--LHP Charlie Furbush needs to relax and work on his control. The rookie worked two scoreless innings March 17 but walked three to go with four strikeouts. "You've got to learn how to make it a little bit easier on yourself,'" manager Jim Leyland told him. "Just let your ability take over and not worry about getting the out before you throw the pitch. Throw the pitch, make your pitch, you'll get the out. You want to see the results before you throw the pitch. He's a young guy -- he's all hyped up. That's normal. He's trying to make an impression. It's hard to explain, but you're better off being more relaxed and letting the ball come out real easy."
--LHP Adam Wilk has a chance to make Detroit's bullpen as a long reliever. Manager Jim Leyland said Wilk was "very, very impressive" this spring. "He's not overpowering, but he has four quality pitches he can throw at any time in the count for strikes," C Alex Avila said. "He's funky, very deceptive, hides the ball well, and has very good movement on his pitches. The way he is able to change speeds and use all his pitches with the deception he has is certainly a quality." Wilk walked 19 batters in 143 2/3 innings for Class A Lakeland last summer and was the organization's minor league pitcher of the year. "I'm still going day by day," Wilk said. "I'm not trying to make the decision myself. There's always the outside thought (of making the team). It kind of creeps in, but I try to knock it way. Anything can still happen, good or bad."
--LHP Andy Oliver was among 18 players optioned to the minors or reassigned to minor league camp March 15, the first big roster cut of the spring by Detroit. Oliver was optioned to Triple-A Toledo and was expected to be the Opening Day pitcher for the Mud Hens. He showed much better confidence and command of his off-speed pitches and relied less on his fastball, lessons learned last summer when he was 0-4 in a five-start summer call-up by the Tigers.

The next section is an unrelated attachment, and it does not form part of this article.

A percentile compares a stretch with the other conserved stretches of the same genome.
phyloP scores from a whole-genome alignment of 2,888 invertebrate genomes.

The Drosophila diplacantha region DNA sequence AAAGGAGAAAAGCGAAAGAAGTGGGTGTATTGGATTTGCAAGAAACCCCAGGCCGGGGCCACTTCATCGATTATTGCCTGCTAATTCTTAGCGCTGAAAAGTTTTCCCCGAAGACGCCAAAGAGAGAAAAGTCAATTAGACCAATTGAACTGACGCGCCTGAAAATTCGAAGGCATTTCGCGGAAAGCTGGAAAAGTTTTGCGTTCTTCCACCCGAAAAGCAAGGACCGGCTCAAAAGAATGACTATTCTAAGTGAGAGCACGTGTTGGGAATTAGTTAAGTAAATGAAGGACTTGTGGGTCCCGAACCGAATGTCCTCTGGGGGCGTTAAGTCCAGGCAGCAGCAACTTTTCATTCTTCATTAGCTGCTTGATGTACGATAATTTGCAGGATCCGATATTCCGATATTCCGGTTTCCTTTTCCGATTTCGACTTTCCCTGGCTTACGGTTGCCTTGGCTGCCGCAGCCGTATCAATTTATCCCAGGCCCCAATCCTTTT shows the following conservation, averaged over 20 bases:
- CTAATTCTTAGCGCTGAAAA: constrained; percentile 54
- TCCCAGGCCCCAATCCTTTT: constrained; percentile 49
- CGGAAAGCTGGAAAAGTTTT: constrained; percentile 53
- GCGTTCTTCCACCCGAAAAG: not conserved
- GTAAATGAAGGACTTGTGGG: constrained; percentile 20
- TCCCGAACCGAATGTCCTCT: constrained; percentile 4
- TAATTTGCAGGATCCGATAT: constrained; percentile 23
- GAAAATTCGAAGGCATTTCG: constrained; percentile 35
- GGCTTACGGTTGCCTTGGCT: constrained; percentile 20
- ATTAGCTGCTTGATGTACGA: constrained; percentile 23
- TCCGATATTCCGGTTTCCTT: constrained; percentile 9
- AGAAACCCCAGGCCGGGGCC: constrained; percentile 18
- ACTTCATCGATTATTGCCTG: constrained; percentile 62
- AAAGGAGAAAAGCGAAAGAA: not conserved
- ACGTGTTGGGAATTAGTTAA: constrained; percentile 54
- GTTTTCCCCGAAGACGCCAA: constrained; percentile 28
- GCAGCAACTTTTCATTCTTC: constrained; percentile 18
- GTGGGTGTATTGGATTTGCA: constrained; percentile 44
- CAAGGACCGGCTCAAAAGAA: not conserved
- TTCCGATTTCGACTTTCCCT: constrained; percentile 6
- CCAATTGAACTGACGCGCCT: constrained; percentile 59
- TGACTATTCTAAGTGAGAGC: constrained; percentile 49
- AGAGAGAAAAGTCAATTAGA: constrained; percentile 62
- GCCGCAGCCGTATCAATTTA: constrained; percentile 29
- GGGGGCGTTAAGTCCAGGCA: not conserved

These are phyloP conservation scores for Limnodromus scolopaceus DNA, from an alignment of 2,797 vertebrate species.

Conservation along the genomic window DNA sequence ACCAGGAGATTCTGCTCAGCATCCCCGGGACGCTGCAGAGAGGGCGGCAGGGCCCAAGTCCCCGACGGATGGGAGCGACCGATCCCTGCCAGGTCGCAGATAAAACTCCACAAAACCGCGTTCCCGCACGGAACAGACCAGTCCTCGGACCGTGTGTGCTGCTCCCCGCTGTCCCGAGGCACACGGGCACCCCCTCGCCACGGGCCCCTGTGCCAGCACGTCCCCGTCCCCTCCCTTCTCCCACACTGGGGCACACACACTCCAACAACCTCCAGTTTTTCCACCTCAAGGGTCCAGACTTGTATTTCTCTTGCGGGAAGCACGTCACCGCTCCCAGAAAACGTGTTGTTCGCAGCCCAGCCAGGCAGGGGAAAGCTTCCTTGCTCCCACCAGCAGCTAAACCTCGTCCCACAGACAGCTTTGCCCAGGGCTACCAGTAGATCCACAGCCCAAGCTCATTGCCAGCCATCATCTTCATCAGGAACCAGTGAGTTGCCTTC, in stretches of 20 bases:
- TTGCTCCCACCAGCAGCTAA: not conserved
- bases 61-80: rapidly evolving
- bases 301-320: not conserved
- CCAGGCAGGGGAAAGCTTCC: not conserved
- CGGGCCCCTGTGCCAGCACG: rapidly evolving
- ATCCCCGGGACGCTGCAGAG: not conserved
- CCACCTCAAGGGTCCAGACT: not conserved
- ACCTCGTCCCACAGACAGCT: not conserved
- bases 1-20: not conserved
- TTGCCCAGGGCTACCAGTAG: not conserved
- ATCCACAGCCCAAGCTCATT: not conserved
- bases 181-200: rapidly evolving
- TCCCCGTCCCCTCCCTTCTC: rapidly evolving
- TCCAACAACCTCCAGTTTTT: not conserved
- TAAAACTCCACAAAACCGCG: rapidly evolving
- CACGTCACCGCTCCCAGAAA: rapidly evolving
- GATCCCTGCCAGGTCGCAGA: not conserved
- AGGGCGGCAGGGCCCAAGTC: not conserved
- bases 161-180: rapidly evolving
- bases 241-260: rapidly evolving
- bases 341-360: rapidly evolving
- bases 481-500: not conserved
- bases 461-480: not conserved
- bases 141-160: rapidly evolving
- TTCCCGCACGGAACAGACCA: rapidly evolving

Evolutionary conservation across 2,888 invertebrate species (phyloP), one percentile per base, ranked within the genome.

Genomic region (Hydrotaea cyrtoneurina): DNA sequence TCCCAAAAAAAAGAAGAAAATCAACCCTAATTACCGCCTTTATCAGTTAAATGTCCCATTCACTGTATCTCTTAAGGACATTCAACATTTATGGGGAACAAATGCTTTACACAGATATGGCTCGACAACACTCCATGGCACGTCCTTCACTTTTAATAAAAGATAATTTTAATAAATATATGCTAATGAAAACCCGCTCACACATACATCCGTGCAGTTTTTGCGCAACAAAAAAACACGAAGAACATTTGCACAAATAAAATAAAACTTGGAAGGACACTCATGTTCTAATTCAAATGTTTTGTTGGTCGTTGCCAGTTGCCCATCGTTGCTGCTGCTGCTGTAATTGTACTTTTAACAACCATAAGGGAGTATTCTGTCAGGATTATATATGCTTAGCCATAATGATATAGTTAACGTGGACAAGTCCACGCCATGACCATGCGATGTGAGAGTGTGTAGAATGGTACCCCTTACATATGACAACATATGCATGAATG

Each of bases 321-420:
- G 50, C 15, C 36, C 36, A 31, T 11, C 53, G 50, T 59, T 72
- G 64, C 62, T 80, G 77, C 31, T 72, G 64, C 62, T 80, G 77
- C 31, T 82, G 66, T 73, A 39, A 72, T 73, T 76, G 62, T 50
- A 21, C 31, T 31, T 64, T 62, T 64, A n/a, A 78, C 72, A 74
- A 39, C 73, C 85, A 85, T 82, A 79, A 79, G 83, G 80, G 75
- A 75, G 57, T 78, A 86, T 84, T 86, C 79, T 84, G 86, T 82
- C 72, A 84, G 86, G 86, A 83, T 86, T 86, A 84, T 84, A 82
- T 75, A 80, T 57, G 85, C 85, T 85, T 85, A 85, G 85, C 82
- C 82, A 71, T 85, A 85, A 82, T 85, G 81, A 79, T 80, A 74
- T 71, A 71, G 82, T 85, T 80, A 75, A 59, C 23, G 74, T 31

--RHP Jacob Turner was optioned to Double-A Erie March 15 as part of the Tigers' first big round of cuts in spring training. Turner, Detroit's top choice in the 2009 draft, worked at two Class A levels last year in his first exposure to pro ball. He has four solid pitches and was expected to open the season for the SeaWolves. Turner showed last spring and again this year he can get major league hitters out. He needs to build up his stamina and get more experience.
BY THE NUMBERS: 5.06/2.75 -- Earned run averages posted by RHP Justin Verlander in April and May over his career. A chief emphasis of the Detroit ace this spring was to eliminate that bad first month. He owns a 7-11 career record in 26 April starts but is 18-8 in 29 May starts.
QUOTE TO NOTE: "The thing is to not fall into a performance trap -- to figure out, instead, what's best for the team instead of '0-for-4 off it, 3-for-4 on it.' If you just go only by performance, you're nothing more than a fan." -- Manager Jim Leyland, on figuring out the season-opening roster.